Has the wet weather interrupted planned nitrogen (N) fertilizer applications? What are the options if corn has emerged? All is not lost. In fact, in wet springs sidedress N can be an advantage because delayed application avoids potential losses and increases use by the crop.
Some suggestions follow, in order of preference:
- Sidedress inject anhydrous ammonia or urea-ammonium nitrate (UAN) solutions. Injection can be effective between every row or between every other row, and can be accomplished with cultivation equipment.
- Surface dribble UAN between corn rows, or between alternating rows.
- Broadcast dry granular urea, UAN solutions, granular ammonium nitrate or ammonium sulfate.
Row cultivation after surface application of urea and UAN is best to minimize volatile loss. Applications can begin immediately after corn planting as long as the rows are visible and application does not cover plants. Injection places N into the root zone, which is an advantage if surface soil dries or rainfall is inadequate to move surface-applied N into the soil. If corn becomes too tall for typical sidedress equipment, dribbling UAN can be accomplished with high-clearance equipment. Some precautions include the following:
- Broadcast UAN can cause corn leaf burn and plant stunting. Little prolonged damage will occur as long as plants are small. The growing point remains below ground for several weeks after emergence (until about the V5 growth stage), so it is not be directly affected by broadcast N application. See Watch for damage from broadcast postemerge UAN applications for plant size and N rate considerations.
- Granular urea is not as damaging to corn plant tissue as UAN solution. You should expect some white-to-brown leaf margins or spotting on leaves from granules that adhere to wet leaf surfaces or fall into the whorl (symptoms appear later as leaves emerge from the whorl). This damage typically is cosmetic and should not extensively harm the plant or affect yield. Little material adheres to plants when they are dry or falls into the whorl when plants are small. Ammonium nitrate and ammonium sulfate can cause more tissue damage than urea, so rates should be limited more than with broadcast urea. If large amounts lodge in the whorl, extensive tissue damage and plant stunting can occur. With a good broadcast distribution of product or with low rates of application, such damage should not be an issue (it could occur if material dribbles out of the applicator over a corn row).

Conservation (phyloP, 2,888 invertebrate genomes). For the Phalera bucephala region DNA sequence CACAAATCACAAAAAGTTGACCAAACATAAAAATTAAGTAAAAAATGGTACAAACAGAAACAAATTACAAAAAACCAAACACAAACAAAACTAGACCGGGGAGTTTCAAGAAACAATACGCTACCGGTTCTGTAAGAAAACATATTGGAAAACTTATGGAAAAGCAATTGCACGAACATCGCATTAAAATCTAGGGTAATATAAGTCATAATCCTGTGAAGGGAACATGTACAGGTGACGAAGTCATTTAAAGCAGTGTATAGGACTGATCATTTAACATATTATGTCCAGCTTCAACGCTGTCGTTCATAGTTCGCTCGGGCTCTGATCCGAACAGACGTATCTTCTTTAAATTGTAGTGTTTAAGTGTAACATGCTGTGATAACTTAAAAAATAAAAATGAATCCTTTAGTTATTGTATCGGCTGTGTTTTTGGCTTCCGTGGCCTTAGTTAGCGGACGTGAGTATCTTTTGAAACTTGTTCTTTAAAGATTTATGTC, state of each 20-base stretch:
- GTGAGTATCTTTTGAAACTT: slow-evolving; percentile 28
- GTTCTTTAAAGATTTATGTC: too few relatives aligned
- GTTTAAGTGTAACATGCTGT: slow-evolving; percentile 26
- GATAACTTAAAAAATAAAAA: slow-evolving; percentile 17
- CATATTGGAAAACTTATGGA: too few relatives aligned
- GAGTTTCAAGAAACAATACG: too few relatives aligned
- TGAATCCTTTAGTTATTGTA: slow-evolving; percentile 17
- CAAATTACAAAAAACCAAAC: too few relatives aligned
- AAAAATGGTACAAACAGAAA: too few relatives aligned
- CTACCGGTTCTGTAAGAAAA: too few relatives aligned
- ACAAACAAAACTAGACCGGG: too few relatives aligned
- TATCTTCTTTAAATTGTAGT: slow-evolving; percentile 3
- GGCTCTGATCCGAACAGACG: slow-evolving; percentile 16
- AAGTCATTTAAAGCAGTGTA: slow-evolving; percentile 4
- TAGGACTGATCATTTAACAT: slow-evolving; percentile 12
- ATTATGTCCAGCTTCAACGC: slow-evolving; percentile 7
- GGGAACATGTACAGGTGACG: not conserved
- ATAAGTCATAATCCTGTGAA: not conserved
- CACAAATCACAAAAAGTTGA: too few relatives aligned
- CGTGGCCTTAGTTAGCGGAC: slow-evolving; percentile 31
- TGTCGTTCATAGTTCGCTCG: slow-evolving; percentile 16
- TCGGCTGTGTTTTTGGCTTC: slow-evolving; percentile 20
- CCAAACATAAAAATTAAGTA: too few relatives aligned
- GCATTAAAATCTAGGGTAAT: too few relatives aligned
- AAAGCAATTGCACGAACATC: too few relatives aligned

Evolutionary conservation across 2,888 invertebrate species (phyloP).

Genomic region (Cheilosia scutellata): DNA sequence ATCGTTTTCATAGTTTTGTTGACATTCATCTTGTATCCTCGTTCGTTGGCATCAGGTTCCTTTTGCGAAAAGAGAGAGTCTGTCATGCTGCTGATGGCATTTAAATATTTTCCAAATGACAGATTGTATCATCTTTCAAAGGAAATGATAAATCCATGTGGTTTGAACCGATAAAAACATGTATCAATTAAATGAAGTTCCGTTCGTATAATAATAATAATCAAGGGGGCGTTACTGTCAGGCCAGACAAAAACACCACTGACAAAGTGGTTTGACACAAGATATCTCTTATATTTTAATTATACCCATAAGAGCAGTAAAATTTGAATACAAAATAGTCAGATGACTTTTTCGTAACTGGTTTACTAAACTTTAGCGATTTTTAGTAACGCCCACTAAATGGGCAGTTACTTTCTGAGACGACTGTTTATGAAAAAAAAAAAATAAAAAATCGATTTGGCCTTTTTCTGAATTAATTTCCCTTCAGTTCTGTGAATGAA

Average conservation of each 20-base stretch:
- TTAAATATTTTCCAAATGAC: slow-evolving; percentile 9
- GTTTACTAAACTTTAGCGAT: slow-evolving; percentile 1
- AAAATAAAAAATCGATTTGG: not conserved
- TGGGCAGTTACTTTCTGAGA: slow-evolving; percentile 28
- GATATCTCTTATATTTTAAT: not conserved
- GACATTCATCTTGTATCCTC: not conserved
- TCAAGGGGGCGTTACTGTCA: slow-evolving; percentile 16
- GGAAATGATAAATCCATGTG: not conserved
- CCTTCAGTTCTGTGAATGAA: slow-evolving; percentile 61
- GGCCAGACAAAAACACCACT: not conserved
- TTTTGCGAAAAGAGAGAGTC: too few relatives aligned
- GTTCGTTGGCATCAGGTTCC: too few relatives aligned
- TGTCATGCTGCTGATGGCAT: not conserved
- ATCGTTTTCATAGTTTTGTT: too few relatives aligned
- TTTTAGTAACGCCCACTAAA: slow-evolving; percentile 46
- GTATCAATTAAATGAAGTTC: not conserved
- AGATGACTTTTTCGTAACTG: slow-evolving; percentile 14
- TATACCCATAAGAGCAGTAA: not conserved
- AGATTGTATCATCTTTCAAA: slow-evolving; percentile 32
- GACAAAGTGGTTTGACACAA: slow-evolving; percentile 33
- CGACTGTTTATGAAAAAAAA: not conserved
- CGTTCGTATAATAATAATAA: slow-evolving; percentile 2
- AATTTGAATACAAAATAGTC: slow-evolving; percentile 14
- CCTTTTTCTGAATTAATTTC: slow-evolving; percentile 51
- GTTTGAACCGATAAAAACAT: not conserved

In most situations, N applications delayed until approximately the V6 growth stage should not result in yield loss. The more fertilizer N or manure applied preplant or at planting, the greater the amount of residual soil N, or the larger the rotation effect for supplying available N (those fields with lowest expected response to applied N and least additional N need), the later applications can be delayed into the season with little crop N stress or yield loss. These fields should suffer the least if N application is delayed. If the soil N supply is low (fields with the greatest potential response to applied N and largest N need), and especially if little to no N was applied preplant or at planting, applications should be made before approximately V6 if possible and these fields should be targeted for priority applications.
|Leaf injury from broadcast urea at 50 lb N/acre to V6 stage corn.
|Leaf injury from broadcast ammonium nitrate at 50 lb N/acre to V6-stage corn.
This article originally appeared on page 72 of the IC-486 (9) -- May 14, 2001 issue.